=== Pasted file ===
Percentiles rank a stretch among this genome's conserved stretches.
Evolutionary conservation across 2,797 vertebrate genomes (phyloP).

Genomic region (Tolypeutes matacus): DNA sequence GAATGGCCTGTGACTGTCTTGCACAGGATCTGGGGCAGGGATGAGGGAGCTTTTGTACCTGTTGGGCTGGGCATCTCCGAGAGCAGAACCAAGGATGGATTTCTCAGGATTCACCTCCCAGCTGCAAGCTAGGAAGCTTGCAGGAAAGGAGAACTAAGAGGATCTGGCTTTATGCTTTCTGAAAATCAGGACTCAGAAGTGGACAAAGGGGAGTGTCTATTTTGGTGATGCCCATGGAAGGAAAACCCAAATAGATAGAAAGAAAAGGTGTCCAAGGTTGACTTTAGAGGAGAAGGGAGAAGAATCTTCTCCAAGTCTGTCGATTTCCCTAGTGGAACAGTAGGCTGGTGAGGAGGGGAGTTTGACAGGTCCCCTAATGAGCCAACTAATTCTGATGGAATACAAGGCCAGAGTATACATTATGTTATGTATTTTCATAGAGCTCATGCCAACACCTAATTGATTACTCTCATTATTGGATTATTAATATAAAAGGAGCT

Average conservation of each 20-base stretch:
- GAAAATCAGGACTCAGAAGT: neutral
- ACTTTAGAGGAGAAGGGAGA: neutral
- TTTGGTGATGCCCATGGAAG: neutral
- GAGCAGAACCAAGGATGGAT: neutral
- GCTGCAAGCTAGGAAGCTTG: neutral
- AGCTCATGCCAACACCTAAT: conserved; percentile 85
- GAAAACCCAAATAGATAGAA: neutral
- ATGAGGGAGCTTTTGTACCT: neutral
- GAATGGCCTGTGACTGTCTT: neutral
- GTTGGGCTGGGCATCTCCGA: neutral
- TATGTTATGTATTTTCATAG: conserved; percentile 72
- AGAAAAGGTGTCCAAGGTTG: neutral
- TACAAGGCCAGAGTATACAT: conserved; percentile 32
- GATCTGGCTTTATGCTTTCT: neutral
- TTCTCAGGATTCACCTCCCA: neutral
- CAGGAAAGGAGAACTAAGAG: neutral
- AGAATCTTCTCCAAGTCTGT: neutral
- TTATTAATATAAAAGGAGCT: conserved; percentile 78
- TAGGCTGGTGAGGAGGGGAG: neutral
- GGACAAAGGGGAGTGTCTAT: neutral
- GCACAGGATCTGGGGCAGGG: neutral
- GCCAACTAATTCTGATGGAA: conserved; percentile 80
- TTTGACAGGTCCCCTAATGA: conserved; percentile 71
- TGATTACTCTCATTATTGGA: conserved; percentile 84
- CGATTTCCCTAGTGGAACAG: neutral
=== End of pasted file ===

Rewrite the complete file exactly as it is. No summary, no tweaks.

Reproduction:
Percentiles rank a stretch among this genome's conserved stretches.
Evolutionary conservation across 2,797 vertebrate genomes (phyloP).

Genomic region (Tolypeutes matacus): DNA sequence GAATGGCCTGTGACTGTCTTGCACAGGATCTGGGGCAGGGATGAGGGAGCTTTTGTACCTGTTGGGCTGGGCATCTCCGAGAGCAGAACCAAGGATGGATTTCTCAGGATTCACCTCCCAGCTGCAAGCTAGGAAGCTTGCAGGAAAGGAGAACTAAGAGGATCTGGCTTTATGCTTTCTGAAAATCAGGACTCAGAAGTGGACAAAGGGGAGTGTCTATTTTGGTGATGCCCATGGAAGGAAAACCCAAATAGATAGAAAGAAAAGGTGTCCAAGGTTGACTTTAGAGGAGAAGGGAGAAGAATCTTCTCCAAGTCTGTCGATTTCCCTAGTGGAACAGTAGGCTGGTGAGGAGGGGAGTTTGACAGGTCCCCTAATGAGCCAACTAATTCTGATGGAATACAAGGCCAGAGTATACATTATGTTATGTATTTTCATAGAGCTCATGCCAACACCTAATTGATTACTCTCATTATTGGATTATTAATATAAAAGGAGCT

Average conservation of each 20-base stretch:
- GAAAATCAGGACTCAGAAGT: neutral
- ACTTTAGAGGAGAAGGGAGA: neutral
- TTTGGTGATGCCCATGGAAG: neutral
- GAGCAGAACCAAGGATGGAT: neutral
- GCTGCAAGCTAGGAAGCTTG: neutral
- AGCTCATGCCAACACCTAAT: conserved; percentile 85
- GAAAACCCAAATAGATAGAA: neutral
- ATGAGGGAGCTTTTGTACCT: neutral
- GAATGGCCTGTGACTGTCTT: neutral
- GTTGGGCTGGGCATCTCCGA: neutral
- TATGTTATGTATTTTCATAG: conserved; percentile 72
- AGAAAAGGTGTCCAAGGTTG: neutral
- TACAAGGCCAGAGTATACAT: conserved; percentile 32
- GATCTGGCTTTATGCTTTCT: neutral
- TTCTCAGGATTCACCTCCCA: neutral
- CAGGAAAGGAGAACTAAGAG: neutral
- AGAATCTTCTCCAAGTCTGT: neutral
- TTATTAATATAAAAGGAGCT: conserved; percentile 78
- TAGGCTGGTGAGGAGGGGAG: neutral
- GGACAAAGGGGAGTGTCTAT: neutral
- GCACAGGATCTGGGGCAGGG: neutral
- GCCAACTAATTCTGATGGAA: conserved; percentile 80
- TTTGACAGGTCCCCTAATGA: conserved; percentile 71
- TGATTACTCTCATTATTGGA: conserved; percentile 84
- CGATTTCCCTAGTGGAACAG: neutral